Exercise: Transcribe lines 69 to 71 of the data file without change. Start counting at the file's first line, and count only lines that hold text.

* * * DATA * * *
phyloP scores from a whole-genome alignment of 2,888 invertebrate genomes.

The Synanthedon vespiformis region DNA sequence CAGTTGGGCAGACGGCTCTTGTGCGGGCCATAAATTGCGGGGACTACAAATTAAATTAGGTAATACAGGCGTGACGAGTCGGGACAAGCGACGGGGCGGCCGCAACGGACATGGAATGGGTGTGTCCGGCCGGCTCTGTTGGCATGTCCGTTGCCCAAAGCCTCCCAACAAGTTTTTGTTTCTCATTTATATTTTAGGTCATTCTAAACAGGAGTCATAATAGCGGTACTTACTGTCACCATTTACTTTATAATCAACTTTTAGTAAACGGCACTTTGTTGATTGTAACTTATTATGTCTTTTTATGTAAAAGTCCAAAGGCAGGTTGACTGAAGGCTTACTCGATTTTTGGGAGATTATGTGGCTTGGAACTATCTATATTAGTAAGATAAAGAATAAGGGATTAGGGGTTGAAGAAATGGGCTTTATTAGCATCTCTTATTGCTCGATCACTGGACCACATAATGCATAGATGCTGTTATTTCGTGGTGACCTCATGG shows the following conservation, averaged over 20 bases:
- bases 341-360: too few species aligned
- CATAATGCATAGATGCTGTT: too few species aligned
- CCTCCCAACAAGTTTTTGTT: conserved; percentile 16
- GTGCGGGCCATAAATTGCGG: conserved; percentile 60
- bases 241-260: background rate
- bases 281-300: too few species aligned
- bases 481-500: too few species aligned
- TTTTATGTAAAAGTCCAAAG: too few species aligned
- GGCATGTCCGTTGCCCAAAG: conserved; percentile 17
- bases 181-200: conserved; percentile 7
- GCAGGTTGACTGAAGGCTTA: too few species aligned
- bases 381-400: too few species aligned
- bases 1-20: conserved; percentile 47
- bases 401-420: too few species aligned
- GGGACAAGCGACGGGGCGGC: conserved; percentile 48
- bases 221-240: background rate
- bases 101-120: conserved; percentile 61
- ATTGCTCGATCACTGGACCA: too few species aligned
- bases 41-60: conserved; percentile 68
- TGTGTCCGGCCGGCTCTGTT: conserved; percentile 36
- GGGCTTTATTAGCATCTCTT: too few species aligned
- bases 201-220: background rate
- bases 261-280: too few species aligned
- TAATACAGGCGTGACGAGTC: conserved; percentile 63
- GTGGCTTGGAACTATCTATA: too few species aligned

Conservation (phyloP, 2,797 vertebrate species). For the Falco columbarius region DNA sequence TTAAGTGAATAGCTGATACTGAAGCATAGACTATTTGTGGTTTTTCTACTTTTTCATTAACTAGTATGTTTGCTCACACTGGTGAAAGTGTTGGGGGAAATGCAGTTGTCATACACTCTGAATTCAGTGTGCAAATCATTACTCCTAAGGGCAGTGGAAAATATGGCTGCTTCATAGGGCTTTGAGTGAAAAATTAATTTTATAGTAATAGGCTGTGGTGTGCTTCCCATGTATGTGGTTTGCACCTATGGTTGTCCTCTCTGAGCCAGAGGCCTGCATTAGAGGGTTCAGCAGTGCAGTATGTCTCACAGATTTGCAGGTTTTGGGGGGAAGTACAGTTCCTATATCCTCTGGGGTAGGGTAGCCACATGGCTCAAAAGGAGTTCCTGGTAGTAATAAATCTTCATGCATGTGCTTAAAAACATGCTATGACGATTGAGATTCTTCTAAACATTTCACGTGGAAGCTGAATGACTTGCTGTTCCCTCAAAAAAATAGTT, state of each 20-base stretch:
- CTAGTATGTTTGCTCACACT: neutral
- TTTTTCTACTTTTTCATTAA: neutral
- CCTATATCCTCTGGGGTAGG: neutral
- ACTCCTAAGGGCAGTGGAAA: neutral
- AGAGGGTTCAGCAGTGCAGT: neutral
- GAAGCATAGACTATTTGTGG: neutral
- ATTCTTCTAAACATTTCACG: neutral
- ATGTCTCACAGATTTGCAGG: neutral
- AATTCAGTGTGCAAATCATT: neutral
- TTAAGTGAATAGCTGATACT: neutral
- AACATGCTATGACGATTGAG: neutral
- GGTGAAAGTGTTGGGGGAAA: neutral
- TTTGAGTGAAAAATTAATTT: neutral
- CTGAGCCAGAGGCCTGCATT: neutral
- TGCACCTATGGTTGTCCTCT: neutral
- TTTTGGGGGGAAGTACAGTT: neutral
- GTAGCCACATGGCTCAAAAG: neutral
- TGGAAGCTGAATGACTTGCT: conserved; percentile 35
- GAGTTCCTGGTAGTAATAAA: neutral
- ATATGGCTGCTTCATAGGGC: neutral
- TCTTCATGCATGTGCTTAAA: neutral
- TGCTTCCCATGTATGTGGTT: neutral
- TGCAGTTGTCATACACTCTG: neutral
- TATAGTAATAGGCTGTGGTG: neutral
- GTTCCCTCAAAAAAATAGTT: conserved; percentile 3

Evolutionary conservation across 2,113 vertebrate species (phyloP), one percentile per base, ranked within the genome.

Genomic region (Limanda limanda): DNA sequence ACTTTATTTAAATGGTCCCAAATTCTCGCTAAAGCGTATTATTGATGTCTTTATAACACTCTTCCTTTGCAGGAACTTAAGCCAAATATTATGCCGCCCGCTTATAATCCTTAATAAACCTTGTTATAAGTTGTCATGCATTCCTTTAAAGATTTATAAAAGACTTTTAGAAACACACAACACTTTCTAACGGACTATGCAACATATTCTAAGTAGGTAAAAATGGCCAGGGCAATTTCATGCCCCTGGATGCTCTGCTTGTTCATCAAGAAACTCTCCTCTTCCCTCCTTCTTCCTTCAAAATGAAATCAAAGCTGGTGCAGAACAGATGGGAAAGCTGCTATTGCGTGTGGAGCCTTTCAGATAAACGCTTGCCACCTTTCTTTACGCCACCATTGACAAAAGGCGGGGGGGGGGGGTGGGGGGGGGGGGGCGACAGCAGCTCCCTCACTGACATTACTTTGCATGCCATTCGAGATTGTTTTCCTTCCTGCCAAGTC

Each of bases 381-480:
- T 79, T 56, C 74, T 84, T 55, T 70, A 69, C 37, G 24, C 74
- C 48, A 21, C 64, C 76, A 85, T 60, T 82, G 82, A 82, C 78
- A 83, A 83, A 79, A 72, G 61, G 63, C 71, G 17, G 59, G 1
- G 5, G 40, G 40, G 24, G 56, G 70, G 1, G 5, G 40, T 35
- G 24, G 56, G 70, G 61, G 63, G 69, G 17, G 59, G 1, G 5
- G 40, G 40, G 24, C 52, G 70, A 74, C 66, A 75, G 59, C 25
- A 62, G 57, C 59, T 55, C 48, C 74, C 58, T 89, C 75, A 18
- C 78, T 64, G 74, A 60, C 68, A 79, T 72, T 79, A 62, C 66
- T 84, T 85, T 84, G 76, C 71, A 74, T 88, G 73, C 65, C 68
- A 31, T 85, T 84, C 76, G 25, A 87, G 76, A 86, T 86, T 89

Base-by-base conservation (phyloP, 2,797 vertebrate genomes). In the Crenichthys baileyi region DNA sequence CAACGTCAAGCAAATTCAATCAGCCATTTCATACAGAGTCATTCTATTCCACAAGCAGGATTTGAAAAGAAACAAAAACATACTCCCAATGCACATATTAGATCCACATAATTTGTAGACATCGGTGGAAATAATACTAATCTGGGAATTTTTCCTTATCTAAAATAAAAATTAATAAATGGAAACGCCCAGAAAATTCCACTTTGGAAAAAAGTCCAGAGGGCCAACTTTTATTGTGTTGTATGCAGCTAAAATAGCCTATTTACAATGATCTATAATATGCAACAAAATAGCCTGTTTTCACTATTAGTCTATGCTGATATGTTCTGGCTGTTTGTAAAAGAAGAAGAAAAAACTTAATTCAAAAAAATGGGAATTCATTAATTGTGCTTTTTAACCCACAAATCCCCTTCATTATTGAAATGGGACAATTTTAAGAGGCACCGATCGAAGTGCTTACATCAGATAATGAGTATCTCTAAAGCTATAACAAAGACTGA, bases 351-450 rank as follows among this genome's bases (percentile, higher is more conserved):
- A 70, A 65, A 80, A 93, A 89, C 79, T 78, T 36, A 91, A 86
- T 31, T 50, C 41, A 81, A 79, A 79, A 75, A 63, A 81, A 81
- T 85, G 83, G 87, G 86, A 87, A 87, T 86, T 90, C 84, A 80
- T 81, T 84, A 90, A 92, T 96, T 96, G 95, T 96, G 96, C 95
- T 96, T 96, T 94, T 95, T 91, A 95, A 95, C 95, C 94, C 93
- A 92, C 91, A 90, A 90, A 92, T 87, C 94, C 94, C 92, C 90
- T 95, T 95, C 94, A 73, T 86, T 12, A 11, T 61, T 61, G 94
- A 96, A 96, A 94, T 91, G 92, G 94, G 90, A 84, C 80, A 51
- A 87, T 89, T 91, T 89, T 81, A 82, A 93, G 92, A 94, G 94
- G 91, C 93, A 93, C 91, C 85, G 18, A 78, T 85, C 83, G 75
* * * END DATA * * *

- T 31, T 50, C 41, A 81, A 79, A 79, A 75, A 63, A 81, A 81
- T 85, G 83, G 87, G 86, A 87, A 87, T 86, T 90, C 84, A 80
- T 81, T 84, A 90, A 92, T 96, T 96, G 95, T 96, G 96, C 95